Big Finish wrapped up another successful year for the main Doctor Who audio range with Static and following on from stories which saw The Fifth Doctor, Adric, Tegan and Nyssa reunited for the first time since 2014, Philip Olivier returning as Hex and The Seventh Doctor, Ace and Mel’s continued adventures. Static could quite easily be the best audio adventure from the Main Range to be released this year. Indeed, it is easily on par with The Chimes of Midnight, one of the most highly regarded Big Finish releases ever.
But what made Static one of Big Finish stand out releases?
Well for starters it has some genuinely creepy moments normally made from a combination of excellent writing and sound design. The use of white noise is disturbing and the idea that something can use it to make contact with you is truly terrifying. Sure, this isn’t something new to the horror genre, the movie Poltergeist used a similar method but on audio, arguably it works even better, especially when it is so loud it is all you can hear.
The setting lends itself well to the story, a caravan site, out in the middle of nowhere, gives this story the idea that no one can escape, you’re stuck there and that isn’t a pleasant thought. In his interview for Doctor Who Magazine, author Jonathan Morris says he was trying to think of spooky Doctor Who locations. A caravan site in bad weather becomes like a seaside town in winter – there is an element of being abandoned and unwanted. This is something that is helped along by the use of the fog which surrounds the outside of the campsite. Thanks to the vividness of Morris’s descriptions, the fog itself seems to become another character and is almost felt by the listener. So it is no surprise then that the sound design and music also has a very claustrophobic feel to it.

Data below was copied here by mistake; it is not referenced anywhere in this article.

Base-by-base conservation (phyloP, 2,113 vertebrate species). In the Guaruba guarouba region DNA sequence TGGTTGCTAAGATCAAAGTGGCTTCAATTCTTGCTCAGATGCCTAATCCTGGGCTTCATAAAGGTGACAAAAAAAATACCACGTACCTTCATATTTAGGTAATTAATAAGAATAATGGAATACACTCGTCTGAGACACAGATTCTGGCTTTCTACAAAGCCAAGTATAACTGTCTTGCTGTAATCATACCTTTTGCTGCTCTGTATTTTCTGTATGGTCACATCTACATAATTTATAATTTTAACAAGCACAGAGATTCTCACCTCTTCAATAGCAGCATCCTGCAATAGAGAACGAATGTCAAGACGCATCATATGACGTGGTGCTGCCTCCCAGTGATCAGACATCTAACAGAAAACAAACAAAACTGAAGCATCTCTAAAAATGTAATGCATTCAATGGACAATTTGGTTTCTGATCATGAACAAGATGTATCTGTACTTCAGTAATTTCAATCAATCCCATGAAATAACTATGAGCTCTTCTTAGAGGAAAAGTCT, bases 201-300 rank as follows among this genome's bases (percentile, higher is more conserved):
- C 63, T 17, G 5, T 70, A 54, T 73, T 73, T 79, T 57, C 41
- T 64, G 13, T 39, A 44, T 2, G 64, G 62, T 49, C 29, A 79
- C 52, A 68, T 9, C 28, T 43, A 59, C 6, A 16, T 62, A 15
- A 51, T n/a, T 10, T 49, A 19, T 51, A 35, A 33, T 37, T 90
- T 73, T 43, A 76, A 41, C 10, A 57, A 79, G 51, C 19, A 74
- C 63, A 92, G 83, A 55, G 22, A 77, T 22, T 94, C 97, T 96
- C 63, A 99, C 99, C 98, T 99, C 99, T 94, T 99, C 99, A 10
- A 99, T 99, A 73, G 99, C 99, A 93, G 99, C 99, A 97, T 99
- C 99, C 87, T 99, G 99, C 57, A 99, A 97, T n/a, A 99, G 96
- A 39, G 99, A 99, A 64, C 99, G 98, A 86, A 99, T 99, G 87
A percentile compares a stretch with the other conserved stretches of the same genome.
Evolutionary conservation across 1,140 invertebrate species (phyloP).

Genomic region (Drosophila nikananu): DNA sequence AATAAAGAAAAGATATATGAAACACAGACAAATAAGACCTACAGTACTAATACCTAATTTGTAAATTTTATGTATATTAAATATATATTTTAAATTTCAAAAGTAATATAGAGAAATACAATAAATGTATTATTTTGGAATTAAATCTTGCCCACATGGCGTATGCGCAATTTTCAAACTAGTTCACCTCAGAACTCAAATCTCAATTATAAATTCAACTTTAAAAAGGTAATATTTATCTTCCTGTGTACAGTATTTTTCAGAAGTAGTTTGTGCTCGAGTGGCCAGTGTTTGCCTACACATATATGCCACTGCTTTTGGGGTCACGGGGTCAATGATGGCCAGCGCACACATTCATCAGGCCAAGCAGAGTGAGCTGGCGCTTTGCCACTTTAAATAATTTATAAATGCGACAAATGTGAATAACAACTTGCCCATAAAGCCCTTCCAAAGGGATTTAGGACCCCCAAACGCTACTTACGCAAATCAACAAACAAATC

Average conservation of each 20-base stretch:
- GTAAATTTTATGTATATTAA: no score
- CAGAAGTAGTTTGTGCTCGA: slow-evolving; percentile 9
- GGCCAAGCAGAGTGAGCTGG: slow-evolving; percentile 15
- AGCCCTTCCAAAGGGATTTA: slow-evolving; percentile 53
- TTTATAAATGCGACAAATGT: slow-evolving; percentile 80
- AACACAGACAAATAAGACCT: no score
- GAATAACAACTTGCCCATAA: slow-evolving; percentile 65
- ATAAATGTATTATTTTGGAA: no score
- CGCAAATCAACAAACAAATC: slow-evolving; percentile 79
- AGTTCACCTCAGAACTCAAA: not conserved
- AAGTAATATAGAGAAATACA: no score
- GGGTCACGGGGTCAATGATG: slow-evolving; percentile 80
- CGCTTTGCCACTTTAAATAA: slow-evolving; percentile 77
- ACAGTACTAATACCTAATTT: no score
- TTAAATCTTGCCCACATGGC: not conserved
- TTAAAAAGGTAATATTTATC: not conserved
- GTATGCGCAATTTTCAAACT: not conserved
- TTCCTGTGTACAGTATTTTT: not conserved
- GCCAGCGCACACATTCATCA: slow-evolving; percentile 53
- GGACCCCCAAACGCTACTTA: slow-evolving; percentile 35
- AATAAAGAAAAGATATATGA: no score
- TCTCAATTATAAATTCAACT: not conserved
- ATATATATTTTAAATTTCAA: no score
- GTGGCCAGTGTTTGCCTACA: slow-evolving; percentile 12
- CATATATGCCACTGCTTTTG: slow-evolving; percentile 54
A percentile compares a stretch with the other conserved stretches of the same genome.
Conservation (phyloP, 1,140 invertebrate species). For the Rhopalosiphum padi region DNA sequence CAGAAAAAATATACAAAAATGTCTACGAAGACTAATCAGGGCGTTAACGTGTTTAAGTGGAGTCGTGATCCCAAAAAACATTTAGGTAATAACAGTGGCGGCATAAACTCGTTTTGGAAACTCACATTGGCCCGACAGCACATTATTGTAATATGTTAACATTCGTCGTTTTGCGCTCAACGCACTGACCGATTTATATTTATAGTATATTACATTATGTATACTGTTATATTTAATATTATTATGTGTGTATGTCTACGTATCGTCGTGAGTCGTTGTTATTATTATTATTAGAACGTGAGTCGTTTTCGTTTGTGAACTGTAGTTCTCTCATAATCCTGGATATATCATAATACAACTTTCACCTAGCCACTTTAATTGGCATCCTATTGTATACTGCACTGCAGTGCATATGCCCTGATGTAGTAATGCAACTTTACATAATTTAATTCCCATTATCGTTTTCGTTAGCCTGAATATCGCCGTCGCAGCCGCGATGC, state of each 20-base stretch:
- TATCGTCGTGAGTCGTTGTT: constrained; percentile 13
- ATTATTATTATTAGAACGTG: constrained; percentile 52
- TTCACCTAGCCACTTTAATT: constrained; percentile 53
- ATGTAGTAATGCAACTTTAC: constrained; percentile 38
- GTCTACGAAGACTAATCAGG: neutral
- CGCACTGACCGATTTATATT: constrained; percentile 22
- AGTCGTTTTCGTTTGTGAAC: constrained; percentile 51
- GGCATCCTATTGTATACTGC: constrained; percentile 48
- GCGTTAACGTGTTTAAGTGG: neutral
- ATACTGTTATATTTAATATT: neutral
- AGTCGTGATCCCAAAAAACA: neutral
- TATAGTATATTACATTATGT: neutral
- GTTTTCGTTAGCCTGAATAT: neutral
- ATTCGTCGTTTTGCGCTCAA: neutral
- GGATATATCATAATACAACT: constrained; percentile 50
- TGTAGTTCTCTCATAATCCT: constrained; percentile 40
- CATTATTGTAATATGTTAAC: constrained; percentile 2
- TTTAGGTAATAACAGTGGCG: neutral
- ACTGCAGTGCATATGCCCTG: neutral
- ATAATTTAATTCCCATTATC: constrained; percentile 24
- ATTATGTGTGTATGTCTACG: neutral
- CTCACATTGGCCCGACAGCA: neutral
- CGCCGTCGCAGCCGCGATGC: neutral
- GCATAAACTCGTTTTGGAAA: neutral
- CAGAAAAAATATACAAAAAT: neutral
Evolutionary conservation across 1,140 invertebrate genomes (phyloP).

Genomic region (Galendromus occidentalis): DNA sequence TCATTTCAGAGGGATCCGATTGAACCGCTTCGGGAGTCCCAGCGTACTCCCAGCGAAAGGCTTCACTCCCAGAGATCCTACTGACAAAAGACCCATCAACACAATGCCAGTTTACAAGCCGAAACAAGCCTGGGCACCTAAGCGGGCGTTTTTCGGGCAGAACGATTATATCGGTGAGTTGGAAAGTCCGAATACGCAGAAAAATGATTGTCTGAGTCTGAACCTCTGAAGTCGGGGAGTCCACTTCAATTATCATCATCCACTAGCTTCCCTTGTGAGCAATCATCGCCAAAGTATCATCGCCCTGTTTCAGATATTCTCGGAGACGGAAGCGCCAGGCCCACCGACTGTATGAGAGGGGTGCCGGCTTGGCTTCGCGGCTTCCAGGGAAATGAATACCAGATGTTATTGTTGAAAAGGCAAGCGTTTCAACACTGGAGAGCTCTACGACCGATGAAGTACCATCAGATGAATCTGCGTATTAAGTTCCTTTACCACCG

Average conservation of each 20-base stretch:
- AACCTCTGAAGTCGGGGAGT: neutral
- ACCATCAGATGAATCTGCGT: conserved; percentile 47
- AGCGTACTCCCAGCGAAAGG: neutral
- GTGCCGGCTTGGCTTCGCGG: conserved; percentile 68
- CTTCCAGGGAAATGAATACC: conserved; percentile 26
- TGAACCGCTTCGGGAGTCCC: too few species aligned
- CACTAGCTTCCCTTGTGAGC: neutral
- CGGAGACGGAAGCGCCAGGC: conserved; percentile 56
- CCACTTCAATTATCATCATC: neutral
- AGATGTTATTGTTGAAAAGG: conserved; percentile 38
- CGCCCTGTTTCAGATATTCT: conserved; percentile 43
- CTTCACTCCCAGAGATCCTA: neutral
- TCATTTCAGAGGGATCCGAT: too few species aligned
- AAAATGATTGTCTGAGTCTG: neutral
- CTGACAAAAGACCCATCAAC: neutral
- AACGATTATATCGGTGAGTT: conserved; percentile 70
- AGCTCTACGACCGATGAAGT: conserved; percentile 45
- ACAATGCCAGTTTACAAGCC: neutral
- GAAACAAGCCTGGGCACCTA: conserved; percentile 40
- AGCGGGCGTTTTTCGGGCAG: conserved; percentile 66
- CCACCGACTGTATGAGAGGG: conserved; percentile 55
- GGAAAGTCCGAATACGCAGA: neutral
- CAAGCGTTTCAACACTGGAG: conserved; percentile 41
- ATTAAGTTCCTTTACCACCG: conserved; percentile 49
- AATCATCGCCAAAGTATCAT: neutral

I’ve always felt a sense of unease with campsites and caravan parks, it is probably the same reason I feel uncomfortable in hotels, you never know what is going on behind those closed doors, so this story really tapped into my nervousness surrounding those kinds of places.
But the story isn’t just about being creepy and giving you goosebumps. Morris cleverly makes this is a story about grief and loss and the horrible feeling that fills your veins when someone dear to you passes away. This element is shown to us through the characters of Andy Clover and Joanna Nash, a couple who have come to the secluded camp to deal with a few things. Joanna’s sister, Susannah drowned while they were all on holiday and Joanna blames herself. Her story is heartbreaking, she blames herself, which makes things even harder for her. She says if she had put down her book and noticed something was wrong then Susannah would still be there with her.
Andy, on the other hand, has brought her to the camp for other reasons, though both characters what to see Susannah back again, Andy wants to test out the myth of a nearby stone circle. He disobey’s the campsite owner’s rules of not having a television and makes contact with the disembodied voice of Susannah. And in traditional Doctor Who fashion, things go rapidly from bad to worse from that point on.